The U.S. Department of Housing and Urban Development has issued several new guidelines and rulings to the Fair Housing Act, a law passed in 1968 that prohibits housing discrimination based on race, color, national origin, religion, sex, disability or family status.

These new guidelines clarify certain actions or policies by landlords, property managers, real estate agents or lenders that could be classified as discrimination against those protected under the act. HUD has the ability to charge violators or have the U.S. Department of Justice take on a case on behalf of the complainant. Those who violate the law could be required to pay damages to the complainant, as well as pay civil penalties and punitive damages.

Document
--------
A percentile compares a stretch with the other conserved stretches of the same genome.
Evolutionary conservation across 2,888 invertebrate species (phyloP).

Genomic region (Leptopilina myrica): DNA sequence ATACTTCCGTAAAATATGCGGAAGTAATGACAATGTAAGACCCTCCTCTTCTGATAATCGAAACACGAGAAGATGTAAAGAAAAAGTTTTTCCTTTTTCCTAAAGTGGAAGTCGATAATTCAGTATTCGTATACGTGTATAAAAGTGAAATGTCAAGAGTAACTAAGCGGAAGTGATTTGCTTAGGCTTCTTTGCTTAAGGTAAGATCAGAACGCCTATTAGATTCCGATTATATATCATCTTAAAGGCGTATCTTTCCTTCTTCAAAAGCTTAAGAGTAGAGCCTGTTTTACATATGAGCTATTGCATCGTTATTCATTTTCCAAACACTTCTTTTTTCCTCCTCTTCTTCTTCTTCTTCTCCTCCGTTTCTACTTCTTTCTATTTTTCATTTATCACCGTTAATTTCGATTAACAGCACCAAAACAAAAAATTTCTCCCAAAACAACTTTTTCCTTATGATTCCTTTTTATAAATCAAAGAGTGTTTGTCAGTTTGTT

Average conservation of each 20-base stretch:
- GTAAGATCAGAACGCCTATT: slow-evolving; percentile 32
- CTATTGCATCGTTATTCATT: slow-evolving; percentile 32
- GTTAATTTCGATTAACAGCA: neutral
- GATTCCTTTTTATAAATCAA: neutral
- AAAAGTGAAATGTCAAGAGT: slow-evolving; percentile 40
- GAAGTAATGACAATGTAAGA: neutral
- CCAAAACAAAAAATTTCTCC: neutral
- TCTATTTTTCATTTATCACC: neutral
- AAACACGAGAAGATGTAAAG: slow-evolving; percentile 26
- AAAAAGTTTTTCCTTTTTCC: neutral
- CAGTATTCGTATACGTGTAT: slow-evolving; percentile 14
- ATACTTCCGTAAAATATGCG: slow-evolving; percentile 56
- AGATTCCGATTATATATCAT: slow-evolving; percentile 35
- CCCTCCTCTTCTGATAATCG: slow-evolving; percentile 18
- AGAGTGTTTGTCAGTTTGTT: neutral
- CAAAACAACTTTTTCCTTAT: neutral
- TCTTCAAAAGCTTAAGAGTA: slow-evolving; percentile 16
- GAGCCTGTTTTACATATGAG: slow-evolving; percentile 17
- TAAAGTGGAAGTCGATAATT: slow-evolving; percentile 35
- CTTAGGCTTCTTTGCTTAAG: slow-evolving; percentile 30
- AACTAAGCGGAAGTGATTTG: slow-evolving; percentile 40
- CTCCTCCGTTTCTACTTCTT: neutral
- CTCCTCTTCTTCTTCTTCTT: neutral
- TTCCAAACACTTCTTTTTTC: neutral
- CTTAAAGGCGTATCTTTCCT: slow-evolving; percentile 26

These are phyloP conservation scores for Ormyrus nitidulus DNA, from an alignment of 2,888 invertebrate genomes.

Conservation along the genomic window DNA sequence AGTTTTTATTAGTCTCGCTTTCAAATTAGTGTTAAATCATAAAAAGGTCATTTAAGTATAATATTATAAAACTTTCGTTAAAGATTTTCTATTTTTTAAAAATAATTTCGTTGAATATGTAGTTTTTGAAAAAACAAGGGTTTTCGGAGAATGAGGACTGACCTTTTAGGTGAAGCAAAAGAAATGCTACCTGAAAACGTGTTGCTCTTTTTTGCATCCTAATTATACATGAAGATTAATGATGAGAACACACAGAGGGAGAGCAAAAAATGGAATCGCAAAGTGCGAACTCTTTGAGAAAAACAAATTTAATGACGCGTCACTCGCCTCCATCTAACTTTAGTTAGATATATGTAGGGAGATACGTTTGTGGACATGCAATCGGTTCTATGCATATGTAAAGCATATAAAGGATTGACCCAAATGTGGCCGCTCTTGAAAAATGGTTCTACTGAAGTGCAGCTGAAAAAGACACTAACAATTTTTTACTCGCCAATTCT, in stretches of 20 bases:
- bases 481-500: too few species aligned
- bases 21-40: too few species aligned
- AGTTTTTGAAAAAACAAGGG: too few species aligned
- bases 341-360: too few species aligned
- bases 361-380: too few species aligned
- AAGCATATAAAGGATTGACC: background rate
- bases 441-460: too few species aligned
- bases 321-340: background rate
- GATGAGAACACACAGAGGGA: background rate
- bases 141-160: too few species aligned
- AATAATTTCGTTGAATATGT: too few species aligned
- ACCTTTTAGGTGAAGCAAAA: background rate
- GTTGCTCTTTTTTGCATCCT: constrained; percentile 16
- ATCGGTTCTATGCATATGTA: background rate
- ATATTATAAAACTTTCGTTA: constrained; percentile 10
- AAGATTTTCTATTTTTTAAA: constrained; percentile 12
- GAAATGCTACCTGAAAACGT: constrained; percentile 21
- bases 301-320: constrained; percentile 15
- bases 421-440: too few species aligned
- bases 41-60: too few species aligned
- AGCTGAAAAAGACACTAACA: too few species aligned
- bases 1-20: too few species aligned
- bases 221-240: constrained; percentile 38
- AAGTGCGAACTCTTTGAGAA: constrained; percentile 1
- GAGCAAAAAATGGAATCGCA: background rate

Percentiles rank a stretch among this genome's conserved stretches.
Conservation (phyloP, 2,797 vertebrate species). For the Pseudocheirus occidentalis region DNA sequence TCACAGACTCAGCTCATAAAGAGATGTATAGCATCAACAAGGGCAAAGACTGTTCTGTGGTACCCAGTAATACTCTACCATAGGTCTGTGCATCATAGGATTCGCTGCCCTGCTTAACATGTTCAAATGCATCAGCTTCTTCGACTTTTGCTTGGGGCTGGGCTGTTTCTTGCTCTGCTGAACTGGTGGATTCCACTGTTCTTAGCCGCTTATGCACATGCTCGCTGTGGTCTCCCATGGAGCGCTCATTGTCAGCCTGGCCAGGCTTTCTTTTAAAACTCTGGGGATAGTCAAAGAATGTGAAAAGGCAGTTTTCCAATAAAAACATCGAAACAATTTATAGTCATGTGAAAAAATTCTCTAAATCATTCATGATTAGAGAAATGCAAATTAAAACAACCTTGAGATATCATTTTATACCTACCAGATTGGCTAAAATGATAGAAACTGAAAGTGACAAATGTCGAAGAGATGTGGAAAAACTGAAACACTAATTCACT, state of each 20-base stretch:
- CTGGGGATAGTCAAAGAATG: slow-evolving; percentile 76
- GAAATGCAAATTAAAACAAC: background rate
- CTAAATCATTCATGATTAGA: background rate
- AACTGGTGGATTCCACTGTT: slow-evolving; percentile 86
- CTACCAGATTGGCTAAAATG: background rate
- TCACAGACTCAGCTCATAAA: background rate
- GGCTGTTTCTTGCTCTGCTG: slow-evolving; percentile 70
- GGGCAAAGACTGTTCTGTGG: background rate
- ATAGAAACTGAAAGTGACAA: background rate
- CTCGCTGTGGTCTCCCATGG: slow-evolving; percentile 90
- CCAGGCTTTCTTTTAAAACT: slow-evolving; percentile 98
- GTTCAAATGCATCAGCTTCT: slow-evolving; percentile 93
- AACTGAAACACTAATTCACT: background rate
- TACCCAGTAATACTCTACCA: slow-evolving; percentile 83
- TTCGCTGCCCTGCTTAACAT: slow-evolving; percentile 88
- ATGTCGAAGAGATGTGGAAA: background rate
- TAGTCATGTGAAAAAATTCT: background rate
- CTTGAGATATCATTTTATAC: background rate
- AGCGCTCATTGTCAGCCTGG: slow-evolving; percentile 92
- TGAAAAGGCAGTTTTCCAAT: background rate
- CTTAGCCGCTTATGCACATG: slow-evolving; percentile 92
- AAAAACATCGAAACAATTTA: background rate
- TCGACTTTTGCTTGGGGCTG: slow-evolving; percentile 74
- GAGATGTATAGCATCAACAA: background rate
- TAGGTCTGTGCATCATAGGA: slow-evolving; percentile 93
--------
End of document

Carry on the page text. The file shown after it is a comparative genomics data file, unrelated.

The law applies to all aspects of housing. "It's not just landlords but also lenders," says Amy Glassman, an attorney focused on real estate and housing and partner at Ballard Spahr in Washington. This means lenders will have to be able to translate forms and allow for interpreters in meetings, which may have been an obstacle that previously kept non-English speakers from obtaining a mortgage.

While the new guidelines may seem explicit, they remain open-ended in many ways. "It's very hard to establish a regulation and spell out every single circumstance," Glassman says. One example she notes is in the final rule regarding quid pro quo harassment. The rule places responsibility on the housing provider for incidents of tenant-on-tenant harassment where there is reasonable "power to correct" the situation.

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